What would it take to generate full employment...really? This is murky territory, even with the best of indicators and monetary conditions. Were the Fed to adopt a nominal targeting rule tomorrow, unemployment would be less of an issue, than it is now. Still, there would be plenty of remaining concerns. Among those are numerous supply side issues which have contributed to sticky wages and contracts, let alone a sticky marketplace in general. Therefore, much depends on what one means by full employment, and what populations expect of employment outcomes.
Often, unemployment is spoken of as if it were easy to quantify. If only it were that simple! The fact that it's not so...perhaps why lingering questions don't really get answered. But this translates into awkward and ongoing realities. How can people be responsible for their inevitable roles as consumers, if they have no participation? What's more, participation happens in what essentially are both producer or "harvester" roles. In this sense, the economy is no different than earlier points in time, when survival meant having access to any good which could be gathered or otherwise processed for use.
In more personal terms, unemployment can leave people unable to either reach out to others or continue planning for their futures. Even though a similar process is a bit inevitable for boomers who lose their work roles before retirement , unemployment should not be happening to the younger generations. They are of an age when work is a tremendous part of one's life. These folk are far too young, to be feeling failure, so keenly. This kind of failure is not as easy to overcome, as many of life's setbacks.
This is one reason I took an "economic access" perspective, which can also remain in play once an economically defined natural unemployment rate has been reached. That is to say, "full employment" could be reached in economic terms and yet I would still have ample reason to continue this project. Another way to think about it: how can any society achieve better economic integration? With this vantage point, it becomes easier to consider what appears as inequalities and related lifestyle illusions at the same time. Let alone the fact that excessive quantification, means inequality is presently winning the battle for attention in public dialogue. Unfortunately that only leads to more confusion, and fewer solutions.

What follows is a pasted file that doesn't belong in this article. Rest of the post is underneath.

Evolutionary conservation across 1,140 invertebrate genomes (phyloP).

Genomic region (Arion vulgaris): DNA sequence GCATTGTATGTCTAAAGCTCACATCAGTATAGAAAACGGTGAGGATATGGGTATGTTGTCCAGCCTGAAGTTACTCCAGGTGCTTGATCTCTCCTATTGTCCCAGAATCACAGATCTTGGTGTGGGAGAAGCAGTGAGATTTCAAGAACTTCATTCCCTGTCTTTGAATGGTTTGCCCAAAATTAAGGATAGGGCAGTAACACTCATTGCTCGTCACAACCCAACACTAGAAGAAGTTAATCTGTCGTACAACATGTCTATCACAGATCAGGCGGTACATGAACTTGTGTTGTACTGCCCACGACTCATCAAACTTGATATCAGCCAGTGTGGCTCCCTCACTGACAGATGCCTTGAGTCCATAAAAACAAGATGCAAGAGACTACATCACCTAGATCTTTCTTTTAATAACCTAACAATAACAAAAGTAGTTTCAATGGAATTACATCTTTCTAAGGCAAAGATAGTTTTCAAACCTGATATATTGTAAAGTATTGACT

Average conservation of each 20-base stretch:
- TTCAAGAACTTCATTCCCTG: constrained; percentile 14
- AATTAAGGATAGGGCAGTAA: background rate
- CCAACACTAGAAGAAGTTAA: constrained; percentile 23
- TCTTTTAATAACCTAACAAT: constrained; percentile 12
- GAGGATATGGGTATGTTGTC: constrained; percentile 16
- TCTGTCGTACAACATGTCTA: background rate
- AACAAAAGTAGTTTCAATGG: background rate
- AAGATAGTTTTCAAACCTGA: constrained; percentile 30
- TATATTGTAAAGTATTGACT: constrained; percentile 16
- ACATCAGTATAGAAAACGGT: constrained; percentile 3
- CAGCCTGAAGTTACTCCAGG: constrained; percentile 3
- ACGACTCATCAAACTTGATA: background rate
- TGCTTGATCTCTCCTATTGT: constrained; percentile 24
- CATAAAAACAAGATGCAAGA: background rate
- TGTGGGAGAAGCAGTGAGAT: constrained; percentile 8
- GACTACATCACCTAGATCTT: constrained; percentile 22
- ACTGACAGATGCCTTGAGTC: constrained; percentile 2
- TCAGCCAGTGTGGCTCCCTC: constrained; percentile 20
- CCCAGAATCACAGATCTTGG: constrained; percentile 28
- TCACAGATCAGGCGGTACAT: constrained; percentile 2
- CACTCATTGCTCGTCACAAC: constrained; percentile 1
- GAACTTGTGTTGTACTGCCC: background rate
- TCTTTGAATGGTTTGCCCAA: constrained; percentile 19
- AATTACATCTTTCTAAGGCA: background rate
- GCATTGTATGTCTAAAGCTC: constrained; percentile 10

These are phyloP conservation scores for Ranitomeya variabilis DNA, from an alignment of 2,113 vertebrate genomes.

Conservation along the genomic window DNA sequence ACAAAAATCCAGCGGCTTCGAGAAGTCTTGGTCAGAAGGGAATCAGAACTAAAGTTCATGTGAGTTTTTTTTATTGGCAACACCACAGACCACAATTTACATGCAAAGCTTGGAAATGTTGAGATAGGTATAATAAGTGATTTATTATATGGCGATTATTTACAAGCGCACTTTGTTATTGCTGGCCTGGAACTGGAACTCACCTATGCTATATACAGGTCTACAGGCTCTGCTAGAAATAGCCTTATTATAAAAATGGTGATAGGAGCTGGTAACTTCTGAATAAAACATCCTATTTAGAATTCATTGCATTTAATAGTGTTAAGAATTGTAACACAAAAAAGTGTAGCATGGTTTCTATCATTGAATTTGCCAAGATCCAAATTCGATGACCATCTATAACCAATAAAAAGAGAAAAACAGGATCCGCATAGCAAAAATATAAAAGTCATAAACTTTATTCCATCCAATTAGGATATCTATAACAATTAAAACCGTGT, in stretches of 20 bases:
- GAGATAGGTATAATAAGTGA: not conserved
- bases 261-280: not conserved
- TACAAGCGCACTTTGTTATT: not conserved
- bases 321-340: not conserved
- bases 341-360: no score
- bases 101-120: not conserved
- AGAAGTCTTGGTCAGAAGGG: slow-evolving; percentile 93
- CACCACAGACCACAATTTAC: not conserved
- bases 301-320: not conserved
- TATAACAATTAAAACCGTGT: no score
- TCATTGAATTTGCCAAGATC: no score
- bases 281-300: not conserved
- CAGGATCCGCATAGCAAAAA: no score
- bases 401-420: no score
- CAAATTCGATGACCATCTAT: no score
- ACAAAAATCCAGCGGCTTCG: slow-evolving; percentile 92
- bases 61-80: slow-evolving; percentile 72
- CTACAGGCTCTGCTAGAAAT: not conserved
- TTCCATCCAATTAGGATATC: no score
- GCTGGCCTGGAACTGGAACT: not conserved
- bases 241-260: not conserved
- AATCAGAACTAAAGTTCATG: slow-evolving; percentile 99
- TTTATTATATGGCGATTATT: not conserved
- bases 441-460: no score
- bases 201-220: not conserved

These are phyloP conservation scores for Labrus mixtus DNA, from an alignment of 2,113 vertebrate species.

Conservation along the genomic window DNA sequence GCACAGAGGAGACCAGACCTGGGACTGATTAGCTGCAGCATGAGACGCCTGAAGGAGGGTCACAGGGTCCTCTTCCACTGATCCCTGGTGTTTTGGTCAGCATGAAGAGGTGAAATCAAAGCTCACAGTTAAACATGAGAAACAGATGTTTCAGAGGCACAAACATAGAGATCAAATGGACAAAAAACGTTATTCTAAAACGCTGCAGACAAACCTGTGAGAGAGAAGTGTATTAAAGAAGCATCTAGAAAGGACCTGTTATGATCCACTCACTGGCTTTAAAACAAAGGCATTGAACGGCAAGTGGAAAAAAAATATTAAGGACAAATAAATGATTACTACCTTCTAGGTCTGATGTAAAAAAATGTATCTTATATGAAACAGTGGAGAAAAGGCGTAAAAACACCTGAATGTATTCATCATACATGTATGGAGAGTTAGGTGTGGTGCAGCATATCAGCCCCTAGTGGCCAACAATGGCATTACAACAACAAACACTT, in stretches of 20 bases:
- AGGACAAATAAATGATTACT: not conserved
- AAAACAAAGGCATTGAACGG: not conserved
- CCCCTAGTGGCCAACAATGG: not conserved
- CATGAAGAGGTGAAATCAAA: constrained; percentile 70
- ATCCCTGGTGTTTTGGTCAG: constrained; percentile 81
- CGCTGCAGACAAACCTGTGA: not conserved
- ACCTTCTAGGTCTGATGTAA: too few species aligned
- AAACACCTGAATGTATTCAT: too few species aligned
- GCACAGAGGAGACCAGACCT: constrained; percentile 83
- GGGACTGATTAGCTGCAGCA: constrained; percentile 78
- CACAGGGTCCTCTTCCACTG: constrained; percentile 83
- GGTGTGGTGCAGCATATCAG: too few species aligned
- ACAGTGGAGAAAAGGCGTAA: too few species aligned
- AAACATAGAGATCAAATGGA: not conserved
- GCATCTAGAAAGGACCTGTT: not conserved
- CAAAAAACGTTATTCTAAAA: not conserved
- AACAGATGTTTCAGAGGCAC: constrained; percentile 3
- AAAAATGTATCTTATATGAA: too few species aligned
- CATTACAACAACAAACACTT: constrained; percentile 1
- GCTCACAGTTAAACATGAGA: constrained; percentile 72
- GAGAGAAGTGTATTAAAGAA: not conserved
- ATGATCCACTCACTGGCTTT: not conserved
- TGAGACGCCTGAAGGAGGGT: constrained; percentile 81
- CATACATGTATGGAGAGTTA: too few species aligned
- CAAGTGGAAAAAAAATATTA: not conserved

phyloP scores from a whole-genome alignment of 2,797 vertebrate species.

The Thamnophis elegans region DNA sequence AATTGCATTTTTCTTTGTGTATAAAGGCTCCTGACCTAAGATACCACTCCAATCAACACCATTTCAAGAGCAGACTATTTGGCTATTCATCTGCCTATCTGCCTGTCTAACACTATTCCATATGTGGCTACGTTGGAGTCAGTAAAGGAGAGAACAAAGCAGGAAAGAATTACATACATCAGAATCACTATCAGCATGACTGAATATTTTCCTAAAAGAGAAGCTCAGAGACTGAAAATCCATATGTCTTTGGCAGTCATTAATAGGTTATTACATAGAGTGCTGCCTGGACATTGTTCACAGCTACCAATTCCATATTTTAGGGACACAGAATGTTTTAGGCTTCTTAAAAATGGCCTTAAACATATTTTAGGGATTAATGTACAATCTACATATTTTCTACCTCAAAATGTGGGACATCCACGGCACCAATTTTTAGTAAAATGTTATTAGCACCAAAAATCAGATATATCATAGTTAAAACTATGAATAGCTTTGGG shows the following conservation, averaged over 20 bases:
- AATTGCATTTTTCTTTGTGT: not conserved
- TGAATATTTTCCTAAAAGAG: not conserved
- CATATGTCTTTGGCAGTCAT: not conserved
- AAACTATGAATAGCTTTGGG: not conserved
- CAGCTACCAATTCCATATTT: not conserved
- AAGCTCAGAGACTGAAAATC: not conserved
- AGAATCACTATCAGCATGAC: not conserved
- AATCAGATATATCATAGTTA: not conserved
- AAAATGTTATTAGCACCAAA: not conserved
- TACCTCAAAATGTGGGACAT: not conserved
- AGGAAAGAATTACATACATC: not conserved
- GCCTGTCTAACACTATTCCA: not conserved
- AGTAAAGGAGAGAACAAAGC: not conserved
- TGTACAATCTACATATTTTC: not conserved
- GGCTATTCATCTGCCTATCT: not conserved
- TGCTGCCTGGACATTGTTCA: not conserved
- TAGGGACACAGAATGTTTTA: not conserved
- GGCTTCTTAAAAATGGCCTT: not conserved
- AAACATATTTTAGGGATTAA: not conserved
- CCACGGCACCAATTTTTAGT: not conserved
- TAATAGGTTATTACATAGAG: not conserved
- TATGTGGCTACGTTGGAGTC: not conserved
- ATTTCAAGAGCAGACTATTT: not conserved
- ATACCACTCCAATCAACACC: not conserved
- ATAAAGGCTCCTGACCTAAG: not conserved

There seems to be a growing struggle between government and other representatives of the marketplace, as to which should lead the way out of stagnation. Here lies the real danger of an ongoing lack of supply side efforts for positive structural reforms. I continue to prod them, because I have a bad feeling what might happen in their stead, if they do not make real efforts on their own for economic growth. If representatives of the marketplace do not step up to the plate in the months ahead to make positive changes, there's a real chance that government will try to further define the marketplace, for those who actually take part in it. That also means fiscal measures could still win out over monetary measures, in spite of the efforts of market monetarists such as myself to show the greater effectiveness of monetary policy.
Some aspects of present day unemployment are different from in the past, and many who are confronted with unemployment have found themselves in this predicament through no fault of their own. History is replete with examples of populations coping with economic exclusion, such as wandering "hordes" and mass emigration. Sure, a few brave individuals will still go out into the wilds to tend to needs of food and shelter. But if people pull a stunt like this - particularly if they include children in the great experiment - they are quickly brought back to civilization, when found. And yet they may have had an easier time in the woods. Why should it remain more difficult to provide food and shelter for one's family in civilization, than it is in the wilds?